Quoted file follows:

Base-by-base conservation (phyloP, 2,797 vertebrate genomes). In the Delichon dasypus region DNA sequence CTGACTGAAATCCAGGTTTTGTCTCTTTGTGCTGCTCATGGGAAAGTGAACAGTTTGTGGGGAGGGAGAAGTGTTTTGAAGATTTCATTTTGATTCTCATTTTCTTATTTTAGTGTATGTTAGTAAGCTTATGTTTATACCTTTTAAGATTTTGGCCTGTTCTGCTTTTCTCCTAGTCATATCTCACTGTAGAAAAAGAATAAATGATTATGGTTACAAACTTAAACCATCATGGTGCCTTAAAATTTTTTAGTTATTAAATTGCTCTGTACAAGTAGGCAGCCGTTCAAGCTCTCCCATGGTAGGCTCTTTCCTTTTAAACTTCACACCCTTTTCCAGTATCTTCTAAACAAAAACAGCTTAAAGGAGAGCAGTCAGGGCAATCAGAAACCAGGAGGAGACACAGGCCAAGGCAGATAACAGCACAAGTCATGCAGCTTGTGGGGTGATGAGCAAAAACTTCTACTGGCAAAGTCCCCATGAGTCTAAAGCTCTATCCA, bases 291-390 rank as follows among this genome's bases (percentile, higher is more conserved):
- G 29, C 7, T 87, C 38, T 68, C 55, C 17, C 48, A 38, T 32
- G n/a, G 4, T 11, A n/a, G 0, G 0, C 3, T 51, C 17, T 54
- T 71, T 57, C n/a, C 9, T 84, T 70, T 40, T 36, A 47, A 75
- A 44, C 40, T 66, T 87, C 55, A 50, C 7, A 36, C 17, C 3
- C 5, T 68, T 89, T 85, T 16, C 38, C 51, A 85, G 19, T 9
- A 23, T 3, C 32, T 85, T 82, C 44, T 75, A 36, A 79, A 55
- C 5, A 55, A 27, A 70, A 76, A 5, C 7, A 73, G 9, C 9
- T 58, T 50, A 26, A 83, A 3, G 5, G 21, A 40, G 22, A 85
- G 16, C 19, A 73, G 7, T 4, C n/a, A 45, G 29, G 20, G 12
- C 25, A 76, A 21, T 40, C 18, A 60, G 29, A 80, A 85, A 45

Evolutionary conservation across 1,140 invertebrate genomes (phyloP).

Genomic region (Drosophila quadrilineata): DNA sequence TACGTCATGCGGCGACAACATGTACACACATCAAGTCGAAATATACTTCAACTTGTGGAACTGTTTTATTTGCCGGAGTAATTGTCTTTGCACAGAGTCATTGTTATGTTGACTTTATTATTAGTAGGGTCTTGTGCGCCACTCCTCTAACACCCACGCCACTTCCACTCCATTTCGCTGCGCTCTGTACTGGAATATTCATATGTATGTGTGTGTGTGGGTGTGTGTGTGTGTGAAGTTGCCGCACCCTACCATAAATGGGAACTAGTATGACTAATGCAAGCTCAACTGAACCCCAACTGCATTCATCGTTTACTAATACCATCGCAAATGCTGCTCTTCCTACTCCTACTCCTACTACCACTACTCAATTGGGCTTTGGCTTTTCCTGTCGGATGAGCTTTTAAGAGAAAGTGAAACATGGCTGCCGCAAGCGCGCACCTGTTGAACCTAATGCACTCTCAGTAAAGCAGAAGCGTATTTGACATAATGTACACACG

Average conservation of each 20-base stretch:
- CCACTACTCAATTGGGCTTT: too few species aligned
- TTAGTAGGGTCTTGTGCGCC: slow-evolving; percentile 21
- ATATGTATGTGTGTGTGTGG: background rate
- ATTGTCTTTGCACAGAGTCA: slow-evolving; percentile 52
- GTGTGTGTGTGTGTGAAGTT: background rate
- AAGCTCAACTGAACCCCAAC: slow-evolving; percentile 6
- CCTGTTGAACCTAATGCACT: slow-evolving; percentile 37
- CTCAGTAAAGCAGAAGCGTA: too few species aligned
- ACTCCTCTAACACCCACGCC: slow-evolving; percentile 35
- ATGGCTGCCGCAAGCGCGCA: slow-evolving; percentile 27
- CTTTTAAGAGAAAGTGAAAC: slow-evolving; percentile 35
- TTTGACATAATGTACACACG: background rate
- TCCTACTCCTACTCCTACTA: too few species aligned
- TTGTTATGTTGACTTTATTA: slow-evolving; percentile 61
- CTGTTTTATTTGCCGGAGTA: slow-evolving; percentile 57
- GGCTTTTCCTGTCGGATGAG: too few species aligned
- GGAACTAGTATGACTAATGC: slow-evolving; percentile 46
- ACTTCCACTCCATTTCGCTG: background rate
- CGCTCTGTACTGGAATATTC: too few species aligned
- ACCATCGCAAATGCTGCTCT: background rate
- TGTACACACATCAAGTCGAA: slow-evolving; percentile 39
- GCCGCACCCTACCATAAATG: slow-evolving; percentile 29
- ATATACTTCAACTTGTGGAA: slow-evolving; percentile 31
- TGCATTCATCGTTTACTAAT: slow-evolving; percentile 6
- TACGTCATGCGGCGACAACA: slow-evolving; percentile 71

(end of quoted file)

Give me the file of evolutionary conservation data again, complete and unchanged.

Base-by-base conservation (phyloP, 2,797 vertebrate genomes). In the Delichon dasypus region DNA sequence CTGACTGAAATCCAGGTTTTGTCTCTTTGTGCTGCTCATGGGAAAGTGAACAGTTTGTGGGGAGGGAGAAGTGTTTTGAAGATTTCATTTTGATTCTCATTTTCTTATTTTAGTGTATGTTAGTAAGCTTATGTTTATACCTTTTAAGATTTTGGCCTGTTCTGCTTTTCTCCTAGTCATATCTCACTGTAGAAAAAGAATAAATGATTATGGTTACAAACTTAAACCATCATGGTGCCTTAAAATTTTTTAGTTATTAAATTGCTCTGTACAAGTAGGCAGCCGTTCAAGCTCTCCCATGGTAGGCTCTTTCCTTTTAAACTTCACACCCTTTTCCAGTATCTTCTAAACAAAAACAGCTTAAAGGAGAGCAGTCAGGGCAATCAGAAACCAGGAGGAGACACAGGCCAAGGCAGATAACAGCACAAGTCATGCAGCTTGTGGGGTGATGAGCAAAAACTTCTACTGGCAAAGTCCCCATGAGTCTAAAGCTCTATCCA, bases 291-390 rank as follows among this genome's bases (percentile, higher is more conserved):
- G 29, C 7, T 87, C 38, T 68, C 55, C 17, C 48, A 38, T 32
- G n/a, G 4, T 11, A n/a, G 0, G 0, C 3, T 51, C 17, T 54
- T 71, T 57, C n/a, C 9, T 84, T 70, T 40, T 36, A 47, A 75
- A 44, C 40, T 66, T 87, C 55, A 50, C 7, A 36, C 17, C 3
- C 5, T 68, T 89, T 85, T 16, C 38, C 51, A 85, G 19, T 9
- A 23, T 3, C 32, T 85, T 82, C 44, T 75, A 36, A 79, A 55
- C 5, A 55, A 27, A 70, A 76, A 5, C 7, A 73, G 9, C 9
- T 58, T 50, A 26, A 83, A 3, G 5, G 21, A 40, G 22, A 85
- G 16, C 19, A 73, G 7, T 4, C n/a, A 45, G 29, G 20, G 12
- C 25, A 76, A 21, T 40, C 18, A 60, G 29, A 80, A 85, A 45

Evolutionary conservation across 1,140 invertebrate genomes (phyloP).

Genomic region (Drosophila quadrilineata): DNA sequence TACGTCATGCGGCGACAACATGTACACACATCAAGTCGAAATATACTTCAACTTGTGGAACTGTTTTATTTGCCGGAGTAATTGTCTTTGCACAGAGTCATTGTTATGTTGACTTTATTATTAGTAGGGTCTTGTGCGCCACTCCTCTAACACCCACGCCACTTCCACTCCATTTCGCTGCGCTCTGTACTGGAATATTCATATGTATGTGTGTGTGTGGGTGTGTGTGTGTGTGAAGTTGCCGCACCCTACCATAAATGGGAACTAGTATGACTAATGCAAGCTCAACTGAACCCCAACTGCATTCATCGTTTACTAATACCATCGCAAATGCTGCTCTTCCTACTCCTACTCCTACTACCACTACTCAATTGGGCTTTGGCTTTTCCTGTCGGATGAGCTTTTAAGAGAAAGTGAAACATGGCTGCCGCAAGCGCGCACCTGTTGAACCTAATGCACTCTCAGTAAAGCAGAAGCGTATTTGACATAATGTACACACG

Average conservation of each 20-base stretch:
- CCACTACTCAATTGGGCTTT: too few species aligned
- TTAGTAGGGTCTTGTGCGCC: slow-evolving; percentile 21
- ATATGTATGTGTGTGTGTGG: background rate
- ATTGTCTTTGCACAGAGTCA: slow-evolving; percentile 52
- GTGTGTGTGTGTGTGAAGTT: background rate
- AAGCTCAACTGAACCCCAAC: slow-evolving; percentile 6
- CCTGTTGAACCTAATGCACT: slow-evolving; percentile 37
- CTCAGTAAAGCAGAAGCGTA: too few species aligned
- ACTCCTCTAACACCCACGCC: slow-evolving; percentile 35
- ATGGCTGCCGCAAGCGCGCA: slow-evolving; percentile 27
- CTTTTAAGAGAAAGTGAAAC: slow-evolving; percentile 35
- TTTGACATAATGTACACACG: background rate
- TCCTACTCCTACTCCTACTA: too few species aligned
- TTGTTATGTTGACTTTATTA: slow-evolving; percentile 61
- CTGTTTTATTTGCCGGAGTA: slow-evolving; percentile 57
- GGCTTTTCCTGTCGGATGAG: too few species aligned
- GGAACTAGTATGACTAATGC: slow-evolving; percentile 46
- ACTTCCACTCCATTTCGCTG: background rate
- CGCTCTGTACTGGAATATTC: too few species aligned
- ACCATCGCAAATGCTGCTCT: background rate
- TGTACACACATCAAGTCGAA: slow-evolving; percentile 39
- GCCGCACCCTACCATAAATG: slow-evolving; percentile 29
- ATATACTTCAACTTGTGGAA: slow-evolving; percentile 31
- TGCATTCATCGTTTACTAAT: slow-evolving; percentile 6
- TACGTCATGCGGCGACAACA: slow-evolving; percentile 71